There are three levels to each of eight standards, each becoming progressively more stringent.

Badges

In addition, the Center for Open Science has established a system of badges for open data, open materials and pre-registration – that participating journals can award to compliant research papers.

The open data badge, for instance, is awarded where the raw data is made available to others, and the open materials badge is for when the methodology and materials used in the research has been made publicly available in sufficient detail for others to be able to reproduce the work.

“It’s a very simple thing, it’s very low risk, it’s very resource light, and yet it’s effective. The journal Psychological Science adopted badges in January 2014 and over the year their sharing rates of data and materials went from near-zero to about 25% of the articles,” Professor Nosek tells me.

Pre-reg prize

The final badge is for pre-registration of a study. As well as the badge, the Center for Open Science now has a fund of $1million as an incentivise to researchers to pre-register their studies. The first thousand teams to publish an eligible study will each get $1000. “They have to describe and certify the design of the study and the analysis plan prior to conducting the study.”

This is to stop people from ‘torturing the data’ to get some finding out of their data, even if they didn’t find what they thought they would get. “Exploratory analysis is not a bad thing. The problem is when exploratory analysis is confused with confirmatory analysis. You can’t generate a hypothesis and test a hypothesis with the same data,” Nosek explains. “You’re enhancing the likelihood of discovering falsely when you do many analyses.”

The goal of pre-registration is to make clear what are the confirmatory elements of my design. Other analyses can still be done but they must be reported as exploratory work.

Professor Nosek explains that pre-registering changes the workflow: “My lab has been pre-registering for the last two years and it’s not been easy to write it all down in advance, because we just didn’t work that way. It took us a few trials each round to get the hang of it.”

He hopes that the prize will be an incentive to other groups to start a new habit. “We hope that when they start it, they won’t want to go back. There are big benefits to doing a little bit more planning upfront. It doesn’t have to take a long time, but just having that process can help improve the design of the studies. ”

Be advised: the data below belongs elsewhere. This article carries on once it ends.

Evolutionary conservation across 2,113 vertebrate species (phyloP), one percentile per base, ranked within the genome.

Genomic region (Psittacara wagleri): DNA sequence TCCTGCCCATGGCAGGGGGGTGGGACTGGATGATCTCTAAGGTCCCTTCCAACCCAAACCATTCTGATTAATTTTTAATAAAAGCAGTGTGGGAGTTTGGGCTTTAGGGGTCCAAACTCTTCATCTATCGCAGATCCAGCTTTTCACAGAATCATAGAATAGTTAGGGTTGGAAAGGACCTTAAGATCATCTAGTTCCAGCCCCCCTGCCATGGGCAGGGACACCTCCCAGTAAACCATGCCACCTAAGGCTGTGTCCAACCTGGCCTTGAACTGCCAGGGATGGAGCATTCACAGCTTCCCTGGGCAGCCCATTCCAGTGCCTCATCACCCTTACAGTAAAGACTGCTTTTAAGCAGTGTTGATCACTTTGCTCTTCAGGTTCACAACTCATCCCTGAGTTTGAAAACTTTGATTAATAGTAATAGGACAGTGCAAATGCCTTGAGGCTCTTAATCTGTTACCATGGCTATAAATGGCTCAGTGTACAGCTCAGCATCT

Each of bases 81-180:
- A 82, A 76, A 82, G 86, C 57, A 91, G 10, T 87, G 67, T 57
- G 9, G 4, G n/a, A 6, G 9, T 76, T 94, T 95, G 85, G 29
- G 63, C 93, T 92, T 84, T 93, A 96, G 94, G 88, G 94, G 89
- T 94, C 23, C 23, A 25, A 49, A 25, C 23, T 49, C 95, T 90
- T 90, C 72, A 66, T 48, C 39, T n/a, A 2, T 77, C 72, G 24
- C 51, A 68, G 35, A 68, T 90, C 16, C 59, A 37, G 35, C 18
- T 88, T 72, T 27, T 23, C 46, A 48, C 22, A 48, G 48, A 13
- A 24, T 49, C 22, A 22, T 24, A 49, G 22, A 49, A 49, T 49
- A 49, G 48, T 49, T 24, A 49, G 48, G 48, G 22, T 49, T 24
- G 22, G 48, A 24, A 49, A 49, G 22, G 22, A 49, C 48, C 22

Another advantage of pre-registration is that it helps to tackle publication bias, where positive research findings are more likely to be published than negative ones.

Open Science Framework

Another initiative of the Center for Open Science is its Open Science Framework to help researchers manage their workflow, from planning to executing, and archiving. This software aims to help simplify researchers’ work and keep track of collaborations and projects. It is about to sign up its ten thousandth user and is being used by a new joint project with the UK-based Open Knowledge Foundation to develop an open, online database of clinical trials.

All Trials

The All Trials project aims to aggregate information from a variety of sources to build up provide a comprehensive, global picture of the data on all trials conducted on medical treatments.

Dr Ben Goldacre, Senior Clinical Research Fellow in the Centre for Evidence Based Medicine at the University of Oxford and well known for arguing for just such greater transparency and sharing of data, will direct the project.  

True or false?

John Ioannidis, now at Stanford, University, published a further paper last October in PLoS Medicine , this time called `How to make more published research true’. In it, he argued for change in how research organisations promote and reward researchers. However, he also proposed registration of studies, sharing of data, materials and protocols, improvement of study design standards, peer review and reporting, and better training,

But perhaps science is still, after all, a means to undercover truth.